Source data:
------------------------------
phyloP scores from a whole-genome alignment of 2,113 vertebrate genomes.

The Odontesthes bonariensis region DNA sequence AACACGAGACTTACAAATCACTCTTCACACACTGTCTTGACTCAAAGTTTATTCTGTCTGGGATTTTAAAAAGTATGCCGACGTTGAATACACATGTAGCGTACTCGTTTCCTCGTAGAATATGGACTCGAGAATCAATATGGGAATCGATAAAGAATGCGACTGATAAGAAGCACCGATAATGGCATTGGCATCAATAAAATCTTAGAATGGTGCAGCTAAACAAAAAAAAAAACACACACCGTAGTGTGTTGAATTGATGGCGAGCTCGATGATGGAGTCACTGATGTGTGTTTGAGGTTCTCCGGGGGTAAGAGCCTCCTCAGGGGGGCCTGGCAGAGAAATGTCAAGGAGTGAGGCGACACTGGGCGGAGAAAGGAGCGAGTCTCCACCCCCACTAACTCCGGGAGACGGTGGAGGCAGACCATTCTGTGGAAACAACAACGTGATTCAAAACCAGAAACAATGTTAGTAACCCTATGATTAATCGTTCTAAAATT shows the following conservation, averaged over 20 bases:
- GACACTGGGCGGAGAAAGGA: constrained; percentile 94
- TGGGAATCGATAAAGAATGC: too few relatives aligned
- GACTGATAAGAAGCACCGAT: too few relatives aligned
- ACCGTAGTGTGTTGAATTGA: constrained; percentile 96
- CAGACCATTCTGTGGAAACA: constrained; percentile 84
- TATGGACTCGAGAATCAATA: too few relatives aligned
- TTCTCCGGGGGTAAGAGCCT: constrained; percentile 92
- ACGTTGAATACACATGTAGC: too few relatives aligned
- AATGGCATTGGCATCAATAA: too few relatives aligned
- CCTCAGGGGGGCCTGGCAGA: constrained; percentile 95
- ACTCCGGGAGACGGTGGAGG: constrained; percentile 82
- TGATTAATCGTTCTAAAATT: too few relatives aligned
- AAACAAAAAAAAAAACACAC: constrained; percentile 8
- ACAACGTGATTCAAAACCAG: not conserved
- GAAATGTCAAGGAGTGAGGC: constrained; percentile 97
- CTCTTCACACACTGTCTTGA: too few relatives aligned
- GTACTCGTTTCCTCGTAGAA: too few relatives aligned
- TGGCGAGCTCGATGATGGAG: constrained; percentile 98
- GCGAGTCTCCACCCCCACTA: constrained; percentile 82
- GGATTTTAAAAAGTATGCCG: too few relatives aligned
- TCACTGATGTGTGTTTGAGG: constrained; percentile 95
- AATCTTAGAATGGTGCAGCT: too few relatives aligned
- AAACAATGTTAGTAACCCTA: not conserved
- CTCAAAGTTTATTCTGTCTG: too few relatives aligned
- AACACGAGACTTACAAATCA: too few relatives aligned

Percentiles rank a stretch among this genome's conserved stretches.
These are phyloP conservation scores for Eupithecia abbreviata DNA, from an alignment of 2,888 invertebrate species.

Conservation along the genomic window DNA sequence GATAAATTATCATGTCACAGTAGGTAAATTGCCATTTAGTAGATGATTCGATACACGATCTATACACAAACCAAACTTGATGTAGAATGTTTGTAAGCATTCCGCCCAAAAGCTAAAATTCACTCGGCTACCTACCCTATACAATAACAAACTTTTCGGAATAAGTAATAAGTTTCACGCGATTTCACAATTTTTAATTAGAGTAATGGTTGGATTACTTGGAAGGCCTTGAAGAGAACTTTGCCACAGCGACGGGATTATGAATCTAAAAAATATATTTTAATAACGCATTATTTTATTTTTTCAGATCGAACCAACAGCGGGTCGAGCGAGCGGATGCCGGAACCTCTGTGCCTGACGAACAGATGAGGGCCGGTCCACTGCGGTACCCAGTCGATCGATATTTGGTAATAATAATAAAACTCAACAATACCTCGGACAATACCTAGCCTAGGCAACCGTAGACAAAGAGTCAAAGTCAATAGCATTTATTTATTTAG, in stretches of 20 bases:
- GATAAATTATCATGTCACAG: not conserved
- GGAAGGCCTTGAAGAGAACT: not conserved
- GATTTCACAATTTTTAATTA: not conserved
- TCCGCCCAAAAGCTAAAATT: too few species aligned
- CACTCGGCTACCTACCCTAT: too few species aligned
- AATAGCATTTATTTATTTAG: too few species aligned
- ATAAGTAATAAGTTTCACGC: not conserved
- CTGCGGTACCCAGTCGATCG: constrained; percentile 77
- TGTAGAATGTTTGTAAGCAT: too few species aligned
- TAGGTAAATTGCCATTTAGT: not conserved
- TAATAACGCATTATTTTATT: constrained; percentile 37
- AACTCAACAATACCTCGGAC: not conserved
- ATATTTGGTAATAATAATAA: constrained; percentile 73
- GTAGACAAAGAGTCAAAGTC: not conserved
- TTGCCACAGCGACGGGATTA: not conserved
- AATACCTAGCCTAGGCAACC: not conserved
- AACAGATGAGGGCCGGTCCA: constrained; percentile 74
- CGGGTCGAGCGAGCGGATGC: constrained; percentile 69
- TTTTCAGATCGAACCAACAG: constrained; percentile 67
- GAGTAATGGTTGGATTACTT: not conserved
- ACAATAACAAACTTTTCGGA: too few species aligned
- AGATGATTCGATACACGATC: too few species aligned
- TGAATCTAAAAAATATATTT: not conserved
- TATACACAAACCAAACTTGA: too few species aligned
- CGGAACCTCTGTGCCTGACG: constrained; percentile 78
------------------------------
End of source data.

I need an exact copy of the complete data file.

phyloP scores from a whole-genome alignment of 2,113 vertebrate genomes.

The Odontesthes bonariensis region DNA sequence AACACGAGACTTACAAATCACTCTTCACACACTGTCTTGACTCAAAGTTTATTCTGTCTGGGATTTTAAAAAGTATGCCGACGTTGAATACACATGTAGCGTACTCGTTTCCTCGTAGAATATGGACTCGAGAATCAATATGGGAATCGATAAAGAATGCGACTGATAAGAAGCACCGATAATGGCATTGGCATCAATAAAATCTTAGAATGGTGCAGCTAAACAAAAAAAAAAACACACACCGTAGTGTGTTGAATTGATGGCGAGCTCGATGATGGAGTCACTGATGTGTGTTTGAGGTTCTCCGGGGGTAAGAGCCTCCTCAGGGGGGCCTGGCAGAGAAATGTCAAGGAGTGAGGCGACACTGGGCGGAGAAAGGAGCGAGTCTCCACCCCCACTAACTCCGGGAGACGGTGGAGGCAGACCATTCTGTGGAAACAACAACGTGATTCAAAACCAGAAACAATGTTAGTAACCCTATGATTAATCGTTCTAAAATT shows the following conservation, averaged over 20 bases:
- GACACTGGGCGGAGAAAGGA: constrained; percentile 94
- TGGGAATCGATAAAGAATGC: too few relatives aligned
- GACTGATAAGAAGCACCGAT: too few relatives aligned
- ACCGTAGTGTGTTGAATTGA: constrained; percentile 96
- CAGACCATTCTGTGGAAACA: constrained; percentile 84
- TATGGACTCGAGAATCAATA: too few relatives aligned
- TTCTCCGGGGGTAAGAGCCT: constrained; percentile 92
- ACGTTGAATACACATGTAGC: too few relatives aligned
- AATGGCATTGGCATCAATAA: too few relatives aligned
- CCTCAGGGGGGCCTGGCAGA: constrained; percentile 95
- ACTCCGGGAGACGGTGGAGG: constrained; percentile 82
- TGATTAATCGTTCTAAAATT: too few relatives aligned
- AAACAAAAAAAAAAACACAC: constrained; percentile 8
- ACAACGTGATTCAAAACCAG: not conserved
- GAAATGTCAAGGAGTGAGGC: constrained; percentile 97
- CTCTTCACACACTGTCTTGA: too few relatives aligned
- GTACTCGTTTCCTCGTAGAA: too few relatives aligned
- TGGCGAGCTCGATGATGGAG: constrained; percentile 98
- GCGAGTCTCCACCCCCACTA: constrained; percentile 82
- GGATTTTAAAAAGTATGCCG: too few relatives aligned
- TCACTGATGTGTGTTTGAGG: constrained; percentile 95
- AATCTTAGAATGGTGCAGCT: too few relatives aligned
- AAACAATGTTAGTAACCCTA: not conserved
- CTCAAAGTTTATTCTGTCTG: too few relatives aligned
- AACACGAGACTTACAAATCA: too few relatives aligned

Percentiles rank a stretch among this genome's conserved stretches.
These are phyloP conservation scores for Eupithecia abbreviata DNA, from an alignment of 2,888 invertebrate species.

Conservation along the genomic window DNA sequence GATAAATTATCATGTCACAGTAGGTAAATTGCCATTTAGTAGATGATTCGATACACGATCTATACACAAACCAAACTTGATGTAGAATGTTTGTAAGCATTCCGCCCAAAAGCTAAAATTCACTCGGCTACCTACCCTATACAATAACAAACTTTTCGGAATAAGTAATAAGTTTCACGCGATTTCACAATTTTTAATTAGAGTAATGGTTGGATTACTTGGAAGGCCTTGAAGAGAACTTTGCCACAGCGACGGGATTATGAATCTAAAAAATATATTTTAATAACGCATTATTTTATTTTTTCAGATCGAACCAACAGCGGGTCGAGCGAGCGGATGCCGGAACCTCTGTGCCTGACGAACAGATGAGGGCCGGTCCACTGCGGTACCCAGTCGATCGATATTTGGTAATAATAATAAAACTCAACAATACCTCGGACAATACCTAGCCTAGGCAACCGTAGACAAAGAGTCAAAGTCAATAGCATTTATTTATTTAG, in stretches of 20 bases:
- GATAAATTATCATGTCACAG: not conserved
- GGAAGGCCTTGAAGAGAACT: not conserved
- GATTTCACAATTTTTAATTA: not conserved
- TCCGCCCAAAAGCTAAAATT: too few species aligned
- CACTCGGCTACCTACCCTAT: too few species aligned
- AATAGCATTTATTTATTTAG: too few species aligned
- ATAAGTAATAAGTTTCACGC: not conserved
- CTGCGGTACCCAGTCGATCG: constrained; percentile 77
- TGTAGAATGTTTGTAAGCAT: too few species aligned
- TAGGTAAATTGCCATTTAGT: not conserved
- TAATAACGCATTATTTTATT: constrained; percentile 37
- AACTCAACAATACCTCGGAC: not conserved
- ATATTTGGTAATAATAATAA: constrained; percentile 73
- GTAGACAAAGAGTCAAAGTC: not conserved
- TTGCCACAGCGACGGGATTA: not conserved
- AATACCTAGCCTAGGCAACC: not conserved
- AACAGATGAGGGCCGGTCCA: constrained; percentile 74
- CGGGTCGAGCGAGCGGATGC: constrained; percentile 69
- TTTTCAGATCGAACCAACAG: constrained; percentile 67
- GAGTAATGGTTGGATTACTT: not conserved
- ACAATAACAAACTTTTCGGA: too few species aligned
- AGATGATTCGATACACGATC: too few species aligned
- TGAATCTAAAAAATATATTT: not conserved
- TATACACAAACCAAACTTGA: too few species aligned
- CGGAACCTCTGTGCCTGACG: constrained; percentile 78